I recently confirmed that I am better at managing middle schoolers than toddlers. Actually, 46 8th graders were easier to manage than 2 two year olds. Last week I went on the 8th grade field trip from northern FL to DC for five nights, with two of those nights on the bus. Of course, I had three other staff members with me and four parents, but still.
As I was drafting this post last night, L asked for his dinosaur book which was already in his bed with him. Why does he need a book in bed? I stopped asking these things. There are no reasonable answers to a toddler request. My advice? Let them have the book. Oh no, a love of reading will develop? Darn. Said no parent ever. After convincing him the book was already with him, I suggested another book to distract him. This worked until he decided he needed to use the potty. No, they are not potty trained. But when they ask, I oblige. There weren’t any fresh diapers in the bathroom, so I brought him to the changer the get a new one. He tells me no. So I argue with a two year old about how he must wear a diaper because it’s not optional. I put the diaper I pulled out away (yes, a clean one that he refused) to only pull out another one identical to it. Suddenly he’s satisfied and allows me to put this “different” diaper on him. Seriously? It’s the same exact diaper. They all look the same with the purple monkey! (Side note: Luvs is my favorite diaper since month 3. Save your money. We’ve had minimal diaper leaks in these.)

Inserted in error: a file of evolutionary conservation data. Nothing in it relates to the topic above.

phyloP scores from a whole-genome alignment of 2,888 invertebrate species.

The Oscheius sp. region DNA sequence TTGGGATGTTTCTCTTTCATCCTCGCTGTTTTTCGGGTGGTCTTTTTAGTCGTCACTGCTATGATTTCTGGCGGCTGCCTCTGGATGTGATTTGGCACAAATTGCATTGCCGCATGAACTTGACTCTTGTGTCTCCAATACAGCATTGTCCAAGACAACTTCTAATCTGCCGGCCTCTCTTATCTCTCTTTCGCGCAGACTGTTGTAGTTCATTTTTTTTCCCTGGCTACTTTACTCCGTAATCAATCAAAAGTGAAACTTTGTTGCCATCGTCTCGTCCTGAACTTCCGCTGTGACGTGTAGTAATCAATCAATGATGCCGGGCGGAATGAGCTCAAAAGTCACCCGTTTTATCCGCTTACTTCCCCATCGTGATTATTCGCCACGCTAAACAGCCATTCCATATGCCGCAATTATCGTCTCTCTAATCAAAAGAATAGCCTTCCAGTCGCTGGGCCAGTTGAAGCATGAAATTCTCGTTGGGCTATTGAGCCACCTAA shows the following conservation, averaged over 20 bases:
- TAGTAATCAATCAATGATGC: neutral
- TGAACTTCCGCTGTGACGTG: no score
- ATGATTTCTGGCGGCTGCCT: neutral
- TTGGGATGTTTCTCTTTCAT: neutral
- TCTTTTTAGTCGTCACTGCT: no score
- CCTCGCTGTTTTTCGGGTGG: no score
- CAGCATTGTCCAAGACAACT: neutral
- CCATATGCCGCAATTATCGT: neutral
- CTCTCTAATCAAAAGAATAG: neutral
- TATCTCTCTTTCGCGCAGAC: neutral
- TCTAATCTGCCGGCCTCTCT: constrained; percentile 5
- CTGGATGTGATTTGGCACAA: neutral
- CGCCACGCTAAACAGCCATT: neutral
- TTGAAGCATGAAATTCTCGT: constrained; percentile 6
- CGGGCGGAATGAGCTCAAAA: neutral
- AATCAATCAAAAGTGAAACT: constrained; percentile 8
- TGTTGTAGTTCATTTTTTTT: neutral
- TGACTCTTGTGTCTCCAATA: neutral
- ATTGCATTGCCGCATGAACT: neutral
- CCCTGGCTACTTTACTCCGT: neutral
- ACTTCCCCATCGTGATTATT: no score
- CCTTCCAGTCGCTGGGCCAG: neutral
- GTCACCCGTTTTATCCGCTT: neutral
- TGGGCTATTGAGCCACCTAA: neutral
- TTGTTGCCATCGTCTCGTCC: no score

Arguing with toddlers is a daily struggle. No, wait, it’s an hourly struggle. I’ve begun to deal with it a little better, but I’m nowhere near a toddler expert. I tried preparing for this by watching those nanny shows before their arrival. Looks like it’s time for some reruns. This frustrates me because on the DC trip my knickname was Dean _____ because the students listen to me. (Side note: no child listens 100%. I had to repeat myself with the 8th graders numerous times. It’s just easier because I know they comprehend what I’m saying.) Why won’t my own children listen to me? Toddler brain. Training a human is likely the most difficult thing.